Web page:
Motility and absorption in the small intestines: Integrating mri with lattice boltzmann models

James G. Brasseur, Gino G. Banco, Amit C. Ailiani, Yanxing Wang, Thomas Neuberger, Nadine B. Smith, Andrew G. Webb

Research output: Chapter in Book/Report/Conference proceedingConference contribution

5 Scopus citations

Abstract

Nutrients are absorbed in the small intestines at a mucosal epithelium that covers multitudes of villi, fingerlike protrusions ~200-400 ?m in scale. The villi line the mucosal surface and have been observed to move in response to local stimulation. Luminal contractions (motility) create macroscale fluid motions that transport nutrient molecules to the epithelium surrounding these moving micro-scale villi. We combine multi-scale modeling with dynamic magnetic resonance imaging (MRI) of the motions of the gut lumen to investigate the hypothesis that gut function requires the coupling of macro-micro scale fluid motions generated by lumen-scale motility with micro-scale motions generated by moving villi. We have developed 2-D models within the lattice-Boltzmann framework with second-order moving boundary conditions for velocity and for passive "nutrient" scalar concentrations. The first model was used to study the relative contributions of macro-scale peristaltic and segmental contractions on transport, mixing and absorption in the intestines. The macro-scale gut motions were quantified from time-resolved MRI of the in vivo rat jejunum using three-dimensional segmentation. The simulations show that segmental and peristaltic motions have disparate roles in fluid motion and nutrient absorption. The gut wall motions were decomposed with principle component analysis and analyzed using topographic space-time representations of deformation. These results suggest that the neurophysiology can produce a wide range of complex contractile patterns by stimulating only a few basic modes with varying phase relationship (MRI) and that absorption is optimized with segmental contraction with peristalsis interfering in absorption (modeling). To analyze the role of the villi in absorption, we designed a second 2-D model that mimics intestinal macro-micro scale flow interactions. Along the lower surface of a lid-driven macro-scale cavity flow we modeled a series of micro-scale "villi" with controlled coordinated motions using a multi-grid lattice-Boltzmann method. We discover the existence of a villi-induced "micro-mixing" layer that couples with the macro-scale motions to enhance absorption and show that a common assumption is incorrect in 2-D. These models have recently been extended to 3-D and will be combined in the future.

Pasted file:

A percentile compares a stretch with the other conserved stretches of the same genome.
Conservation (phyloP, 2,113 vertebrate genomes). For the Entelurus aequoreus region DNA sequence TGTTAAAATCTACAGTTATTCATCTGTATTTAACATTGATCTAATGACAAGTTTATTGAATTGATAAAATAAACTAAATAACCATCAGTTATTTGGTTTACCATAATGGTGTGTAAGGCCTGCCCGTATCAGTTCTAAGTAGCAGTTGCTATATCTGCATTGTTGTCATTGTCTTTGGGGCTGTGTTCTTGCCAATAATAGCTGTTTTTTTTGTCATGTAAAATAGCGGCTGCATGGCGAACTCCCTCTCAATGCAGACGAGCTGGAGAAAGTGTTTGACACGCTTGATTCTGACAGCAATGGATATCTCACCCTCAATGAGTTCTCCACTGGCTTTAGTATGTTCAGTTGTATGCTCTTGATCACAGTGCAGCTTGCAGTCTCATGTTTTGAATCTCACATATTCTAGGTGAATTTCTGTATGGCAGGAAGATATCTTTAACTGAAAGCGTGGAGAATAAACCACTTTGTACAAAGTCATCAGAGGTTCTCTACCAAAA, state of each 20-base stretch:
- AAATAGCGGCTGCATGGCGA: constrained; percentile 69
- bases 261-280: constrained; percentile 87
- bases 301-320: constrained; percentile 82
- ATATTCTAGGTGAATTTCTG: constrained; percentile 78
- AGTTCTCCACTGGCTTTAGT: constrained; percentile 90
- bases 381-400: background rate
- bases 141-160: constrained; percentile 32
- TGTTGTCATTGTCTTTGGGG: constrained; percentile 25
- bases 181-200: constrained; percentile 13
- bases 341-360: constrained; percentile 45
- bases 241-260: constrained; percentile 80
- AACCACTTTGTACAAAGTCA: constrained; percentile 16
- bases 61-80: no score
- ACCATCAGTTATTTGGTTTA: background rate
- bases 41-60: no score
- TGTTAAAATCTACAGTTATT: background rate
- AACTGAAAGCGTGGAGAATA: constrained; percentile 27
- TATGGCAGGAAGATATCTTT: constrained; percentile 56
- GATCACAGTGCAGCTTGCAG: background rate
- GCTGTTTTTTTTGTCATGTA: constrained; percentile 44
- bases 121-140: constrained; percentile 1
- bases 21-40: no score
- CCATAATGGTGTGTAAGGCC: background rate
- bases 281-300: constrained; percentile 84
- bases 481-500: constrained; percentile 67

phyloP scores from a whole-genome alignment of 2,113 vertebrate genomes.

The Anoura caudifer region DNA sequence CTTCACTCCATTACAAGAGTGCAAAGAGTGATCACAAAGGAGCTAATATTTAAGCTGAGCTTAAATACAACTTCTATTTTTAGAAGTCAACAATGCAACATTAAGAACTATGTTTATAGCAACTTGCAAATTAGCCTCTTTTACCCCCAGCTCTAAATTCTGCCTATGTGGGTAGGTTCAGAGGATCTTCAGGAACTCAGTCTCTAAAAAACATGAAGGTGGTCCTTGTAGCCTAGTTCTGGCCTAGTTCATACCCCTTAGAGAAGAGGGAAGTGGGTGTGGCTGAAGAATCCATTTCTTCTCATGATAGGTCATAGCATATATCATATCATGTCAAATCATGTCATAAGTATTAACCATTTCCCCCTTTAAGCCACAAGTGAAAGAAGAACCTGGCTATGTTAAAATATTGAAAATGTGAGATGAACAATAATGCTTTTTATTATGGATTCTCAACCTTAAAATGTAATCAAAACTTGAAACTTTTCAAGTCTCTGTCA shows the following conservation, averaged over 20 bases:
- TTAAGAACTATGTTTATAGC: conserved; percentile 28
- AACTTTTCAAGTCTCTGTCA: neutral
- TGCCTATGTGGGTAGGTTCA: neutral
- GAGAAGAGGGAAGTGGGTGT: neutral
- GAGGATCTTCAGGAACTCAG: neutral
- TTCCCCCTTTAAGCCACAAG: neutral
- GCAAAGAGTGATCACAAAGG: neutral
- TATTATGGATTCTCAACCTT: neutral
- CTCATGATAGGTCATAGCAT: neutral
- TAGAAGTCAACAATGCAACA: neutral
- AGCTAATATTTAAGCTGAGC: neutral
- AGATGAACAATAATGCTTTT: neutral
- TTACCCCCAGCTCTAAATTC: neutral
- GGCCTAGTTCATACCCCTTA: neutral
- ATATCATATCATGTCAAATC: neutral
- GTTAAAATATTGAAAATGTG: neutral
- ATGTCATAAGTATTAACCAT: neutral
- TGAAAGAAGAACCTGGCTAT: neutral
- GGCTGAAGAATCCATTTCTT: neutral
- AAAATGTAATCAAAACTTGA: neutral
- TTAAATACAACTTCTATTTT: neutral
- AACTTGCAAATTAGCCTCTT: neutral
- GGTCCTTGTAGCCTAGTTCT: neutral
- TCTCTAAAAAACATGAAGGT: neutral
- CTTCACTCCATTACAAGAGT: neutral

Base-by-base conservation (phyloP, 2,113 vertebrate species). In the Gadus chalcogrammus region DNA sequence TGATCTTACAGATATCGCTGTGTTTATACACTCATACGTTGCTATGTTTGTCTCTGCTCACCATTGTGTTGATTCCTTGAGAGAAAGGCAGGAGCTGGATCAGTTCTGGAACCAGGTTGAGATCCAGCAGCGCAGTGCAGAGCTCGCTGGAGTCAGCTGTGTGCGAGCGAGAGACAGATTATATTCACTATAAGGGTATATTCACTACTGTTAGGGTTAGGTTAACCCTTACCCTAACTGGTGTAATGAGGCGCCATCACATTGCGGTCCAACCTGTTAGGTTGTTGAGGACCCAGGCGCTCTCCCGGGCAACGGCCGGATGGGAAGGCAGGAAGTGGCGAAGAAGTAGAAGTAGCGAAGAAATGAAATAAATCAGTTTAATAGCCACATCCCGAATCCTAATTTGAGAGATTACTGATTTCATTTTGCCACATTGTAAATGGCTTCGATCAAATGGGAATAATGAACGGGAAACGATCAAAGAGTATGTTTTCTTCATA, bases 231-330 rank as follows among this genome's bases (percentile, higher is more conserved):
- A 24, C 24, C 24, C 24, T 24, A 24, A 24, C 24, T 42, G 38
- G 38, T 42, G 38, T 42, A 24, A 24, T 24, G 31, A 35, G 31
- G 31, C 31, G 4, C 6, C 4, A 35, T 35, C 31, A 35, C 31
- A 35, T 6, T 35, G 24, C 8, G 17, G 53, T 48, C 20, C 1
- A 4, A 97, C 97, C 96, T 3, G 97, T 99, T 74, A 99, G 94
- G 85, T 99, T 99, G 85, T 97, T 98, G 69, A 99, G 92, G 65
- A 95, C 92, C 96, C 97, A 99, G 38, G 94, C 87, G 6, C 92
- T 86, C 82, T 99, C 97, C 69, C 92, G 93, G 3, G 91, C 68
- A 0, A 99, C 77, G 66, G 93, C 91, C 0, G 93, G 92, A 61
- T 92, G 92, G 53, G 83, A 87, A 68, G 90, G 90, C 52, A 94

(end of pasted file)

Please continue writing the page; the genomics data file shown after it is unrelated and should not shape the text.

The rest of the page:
Original languageEnglish (US)
Title of host publicationProceedings - 2009 IEEE International Symposium on Biomedical Imaging
Subtitle of host publicationFrom Nano to Macro, ISBI 2009
Pages374-377
Number of pages4
DOIs
StatePublished - Nov 17 2009
Event2009 IEEE International Symposium on Biomedical Imaging: From Nano to Macro, ISBI 2009 - Boston, MA, United States
Duration: Jun 28 2009Jul 1 2009

Publication series

NameProceedings - 2009 IEEE International Symposium on Biomedical Imaging: From Nano to Macro, ISBI 2009

Other

Other2009 IEEE International Symposium on Biomedical Imaging: From Nano to Macro, ISBI 2009
CountryUnited States
CityBoston, MA
Period6/28/097/1/09

All Science Journal Classification (ASJC) codes

  • Biomedical Engineering
  • Radiology Nuclear Medicine and imaging

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    Brasseur, J. G., Banco, G. G., Ailiani, A. C., Wang, Y., Neuberger, T., Smith, N. B., & Webb, A. G. (2009). Motility and absorption in the small intestines: Integrating mri with lattice boltzmann models. In Proceedings - 2009 IEEE International Symposium on Biomedical Imaging: From Nano to Macro, ISBI 2009 (pp. 374-377). [5193062] (Proceedings - 2009 IEEE International Symposium on Biomedical Imaging: From Nano to Macro, ISBI 2009). https://doi.org/10.1109/ISBI.2009.5193062